If you’re accused of committing a crime, it can be a terrifying experience. You’re understandably worried about how the outcome will affect your life and that of your family. You’ll need to develop a smart defense strategy and that begins with understanding what you’re up against – if the allegation is theft of service, it has unique aspects, unlike other offenses.
What is theft of service?
Texas law distinguishes services from property. Services, under the Texas Penal Code, include things like the labor or professional services of another person, public utility or transportation services and lodging, entertainment or restaurant services.
For an act to qualify as theft of service, the person committing it must have the intent to avoid paying for the service. There are several ways this can be accomplished. They can secure the service by deception or threat. If they have control over how another person’s services are distributed, they can divert the service to their own use. If they have property under a rental agreement, they can hold the property beyond expiration of the agreement. And they can secure performance of a service, but avoid paying after the service has been provided.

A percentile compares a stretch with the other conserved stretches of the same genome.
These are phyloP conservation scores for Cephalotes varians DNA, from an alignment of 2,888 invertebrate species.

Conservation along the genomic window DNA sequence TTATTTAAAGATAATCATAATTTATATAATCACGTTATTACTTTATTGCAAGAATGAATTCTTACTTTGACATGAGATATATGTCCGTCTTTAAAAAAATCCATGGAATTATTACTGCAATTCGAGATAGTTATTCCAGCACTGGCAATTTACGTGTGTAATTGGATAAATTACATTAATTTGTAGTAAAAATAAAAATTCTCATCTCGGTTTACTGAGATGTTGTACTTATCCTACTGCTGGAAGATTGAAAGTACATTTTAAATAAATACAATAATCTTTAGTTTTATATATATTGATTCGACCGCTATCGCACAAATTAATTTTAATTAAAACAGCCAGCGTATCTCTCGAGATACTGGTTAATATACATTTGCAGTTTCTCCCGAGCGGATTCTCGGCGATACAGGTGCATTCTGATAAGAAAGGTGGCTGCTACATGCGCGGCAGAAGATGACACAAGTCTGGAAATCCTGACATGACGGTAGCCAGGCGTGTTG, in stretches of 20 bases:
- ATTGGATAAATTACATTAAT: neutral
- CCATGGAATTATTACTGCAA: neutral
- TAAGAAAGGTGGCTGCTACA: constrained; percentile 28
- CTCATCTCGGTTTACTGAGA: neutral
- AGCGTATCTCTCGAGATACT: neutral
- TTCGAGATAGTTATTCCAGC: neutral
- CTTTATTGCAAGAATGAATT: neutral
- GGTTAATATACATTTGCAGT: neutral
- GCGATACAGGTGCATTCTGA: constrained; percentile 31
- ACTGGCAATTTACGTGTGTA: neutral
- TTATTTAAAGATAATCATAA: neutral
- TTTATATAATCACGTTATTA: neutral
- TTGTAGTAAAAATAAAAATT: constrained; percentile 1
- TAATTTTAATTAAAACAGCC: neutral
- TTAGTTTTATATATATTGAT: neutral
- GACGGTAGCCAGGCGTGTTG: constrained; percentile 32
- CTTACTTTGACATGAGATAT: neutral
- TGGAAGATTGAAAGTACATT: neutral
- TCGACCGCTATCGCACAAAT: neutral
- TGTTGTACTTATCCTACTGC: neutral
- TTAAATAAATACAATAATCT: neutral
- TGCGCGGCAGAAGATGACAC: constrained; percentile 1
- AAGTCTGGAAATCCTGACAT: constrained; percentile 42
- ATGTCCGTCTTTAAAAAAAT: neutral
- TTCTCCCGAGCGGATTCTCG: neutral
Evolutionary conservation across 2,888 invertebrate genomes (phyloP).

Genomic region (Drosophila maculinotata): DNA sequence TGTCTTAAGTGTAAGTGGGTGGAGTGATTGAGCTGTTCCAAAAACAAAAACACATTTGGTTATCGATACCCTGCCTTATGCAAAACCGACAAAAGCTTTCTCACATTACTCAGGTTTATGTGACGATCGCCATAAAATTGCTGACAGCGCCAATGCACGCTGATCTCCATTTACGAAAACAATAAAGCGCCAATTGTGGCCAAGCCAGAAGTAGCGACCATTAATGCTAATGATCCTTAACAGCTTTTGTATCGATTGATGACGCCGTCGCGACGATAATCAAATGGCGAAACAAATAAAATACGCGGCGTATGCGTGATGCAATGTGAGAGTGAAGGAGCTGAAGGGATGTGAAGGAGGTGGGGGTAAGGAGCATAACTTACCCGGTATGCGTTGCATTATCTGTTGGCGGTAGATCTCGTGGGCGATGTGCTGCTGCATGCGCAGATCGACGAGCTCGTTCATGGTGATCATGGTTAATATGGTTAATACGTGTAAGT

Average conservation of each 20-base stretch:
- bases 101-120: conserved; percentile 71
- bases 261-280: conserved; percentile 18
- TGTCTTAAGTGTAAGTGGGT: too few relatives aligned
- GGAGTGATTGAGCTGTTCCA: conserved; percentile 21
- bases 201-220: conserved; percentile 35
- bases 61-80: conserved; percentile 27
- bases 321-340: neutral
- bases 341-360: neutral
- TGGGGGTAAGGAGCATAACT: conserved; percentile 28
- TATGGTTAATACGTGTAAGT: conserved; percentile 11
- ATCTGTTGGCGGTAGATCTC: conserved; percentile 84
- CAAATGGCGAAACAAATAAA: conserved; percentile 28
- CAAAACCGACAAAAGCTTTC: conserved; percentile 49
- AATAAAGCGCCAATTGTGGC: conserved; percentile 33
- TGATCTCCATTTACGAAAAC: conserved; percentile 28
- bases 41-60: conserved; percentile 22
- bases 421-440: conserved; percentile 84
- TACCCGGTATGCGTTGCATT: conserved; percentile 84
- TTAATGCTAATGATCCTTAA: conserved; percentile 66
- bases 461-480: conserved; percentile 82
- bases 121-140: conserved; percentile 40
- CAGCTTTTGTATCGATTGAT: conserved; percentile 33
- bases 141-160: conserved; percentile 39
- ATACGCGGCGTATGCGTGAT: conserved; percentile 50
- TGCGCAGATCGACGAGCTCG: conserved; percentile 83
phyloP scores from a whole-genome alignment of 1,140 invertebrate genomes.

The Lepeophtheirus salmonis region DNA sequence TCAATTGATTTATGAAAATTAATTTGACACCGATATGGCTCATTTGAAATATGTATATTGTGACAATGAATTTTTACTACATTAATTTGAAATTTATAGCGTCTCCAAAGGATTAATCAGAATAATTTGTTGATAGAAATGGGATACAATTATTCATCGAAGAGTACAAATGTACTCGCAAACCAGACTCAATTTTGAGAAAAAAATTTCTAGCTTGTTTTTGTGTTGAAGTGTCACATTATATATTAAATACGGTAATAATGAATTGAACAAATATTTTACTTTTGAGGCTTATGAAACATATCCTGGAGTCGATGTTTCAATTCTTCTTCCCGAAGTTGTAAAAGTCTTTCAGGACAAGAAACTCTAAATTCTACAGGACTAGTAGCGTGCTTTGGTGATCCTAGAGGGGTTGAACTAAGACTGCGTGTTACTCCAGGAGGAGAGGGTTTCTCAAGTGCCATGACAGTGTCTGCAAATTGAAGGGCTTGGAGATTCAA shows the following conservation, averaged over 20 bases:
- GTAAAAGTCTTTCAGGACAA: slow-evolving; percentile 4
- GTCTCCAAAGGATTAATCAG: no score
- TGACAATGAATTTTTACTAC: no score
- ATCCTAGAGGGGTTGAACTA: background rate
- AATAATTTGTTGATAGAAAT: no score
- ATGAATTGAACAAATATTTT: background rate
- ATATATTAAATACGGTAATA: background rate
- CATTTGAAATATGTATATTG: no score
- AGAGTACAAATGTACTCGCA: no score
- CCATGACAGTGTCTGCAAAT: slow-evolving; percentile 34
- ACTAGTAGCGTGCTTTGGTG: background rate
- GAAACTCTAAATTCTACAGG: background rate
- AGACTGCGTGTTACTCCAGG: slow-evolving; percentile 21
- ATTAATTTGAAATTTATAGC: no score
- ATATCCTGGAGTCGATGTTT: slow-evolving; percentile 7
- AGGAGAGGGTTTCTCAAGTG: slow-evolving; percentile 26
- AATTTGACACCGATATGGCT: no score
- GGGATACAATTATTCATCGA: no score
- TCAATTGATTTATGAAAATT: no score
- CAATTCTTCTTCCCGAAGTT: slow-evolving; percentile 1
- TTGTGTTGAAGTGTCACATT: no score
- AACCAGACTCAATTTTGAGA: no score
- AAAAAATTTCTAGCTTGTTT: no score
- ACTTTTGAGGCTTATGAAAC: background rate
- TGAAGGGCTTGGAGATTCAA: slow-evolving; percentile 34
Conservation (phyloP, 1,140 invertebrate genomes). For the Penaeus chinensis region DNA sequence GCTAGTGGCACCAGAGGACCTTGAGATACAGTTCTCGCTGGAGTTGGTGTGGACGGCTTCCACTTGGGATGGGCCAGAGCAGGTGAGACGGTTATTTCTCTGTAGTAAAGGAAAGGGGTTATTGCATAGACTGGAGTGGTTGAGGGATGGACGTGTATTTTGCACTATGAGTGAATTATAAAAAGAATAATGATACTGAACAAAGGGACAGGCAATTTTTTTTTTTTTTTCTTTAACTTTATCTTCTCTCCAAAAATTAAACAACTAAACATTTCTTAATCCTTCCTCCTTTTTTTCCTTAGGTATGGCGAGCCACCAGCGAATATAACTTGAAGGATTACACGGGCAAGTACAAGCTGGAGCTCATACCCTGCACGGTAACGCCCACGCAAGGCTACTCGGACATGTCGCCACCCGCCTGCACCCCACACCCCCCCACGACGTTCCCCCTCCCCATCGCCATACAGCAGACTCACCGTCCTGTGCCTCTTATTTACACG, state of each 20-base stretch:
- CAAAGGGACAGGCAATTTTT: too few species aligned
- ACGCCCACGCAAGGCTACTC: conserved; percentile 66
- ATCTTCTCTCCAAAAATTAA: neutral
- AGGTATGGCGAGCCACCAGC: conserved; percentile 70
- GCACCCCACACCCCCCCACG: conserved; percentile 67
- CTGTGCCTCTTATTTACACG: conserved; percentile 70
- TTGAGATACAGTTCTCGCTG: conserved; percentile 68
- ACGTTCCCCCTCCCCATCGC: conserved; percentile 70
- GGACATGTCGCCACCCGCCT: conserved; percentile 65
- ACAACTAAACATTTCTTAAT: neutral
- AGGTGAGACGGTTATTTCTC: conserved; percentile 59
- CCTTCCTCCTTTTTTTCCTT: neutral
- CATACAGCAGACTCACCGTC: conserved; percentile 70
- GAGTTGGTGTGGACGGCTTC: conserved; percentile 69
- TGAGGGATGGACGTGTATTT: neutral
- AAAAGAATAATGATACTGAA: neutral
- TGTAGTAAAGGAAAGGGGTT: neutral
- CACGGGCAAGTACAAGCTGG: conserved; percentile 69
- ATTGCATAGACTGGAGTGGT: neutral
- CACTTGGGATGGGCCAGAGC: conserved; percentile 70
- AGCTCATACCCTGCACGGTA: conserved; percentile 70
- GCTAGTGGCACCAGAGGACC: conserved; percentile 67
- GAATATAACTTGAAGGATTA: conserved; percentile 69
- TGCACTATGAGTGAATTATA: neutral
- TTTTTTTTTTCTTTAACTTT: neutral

Theft of service punishment
Whether theft of service is charged as a misdemeanor or felony is largely dependent upon the value of the service which was appropriated. If the value is less than $2500, it’s considered a Class A, B or C misdemeanor, subject to a fine and possible jail time. Anything over $2500 will be charged as a felony, with the possibility of imprisonment for more than a year.
If you’ve been accused of theft of services, speak to a professional who is experienced in Texas criminal law. They can begin an investigation into the matter and help you decide how to best approach your case.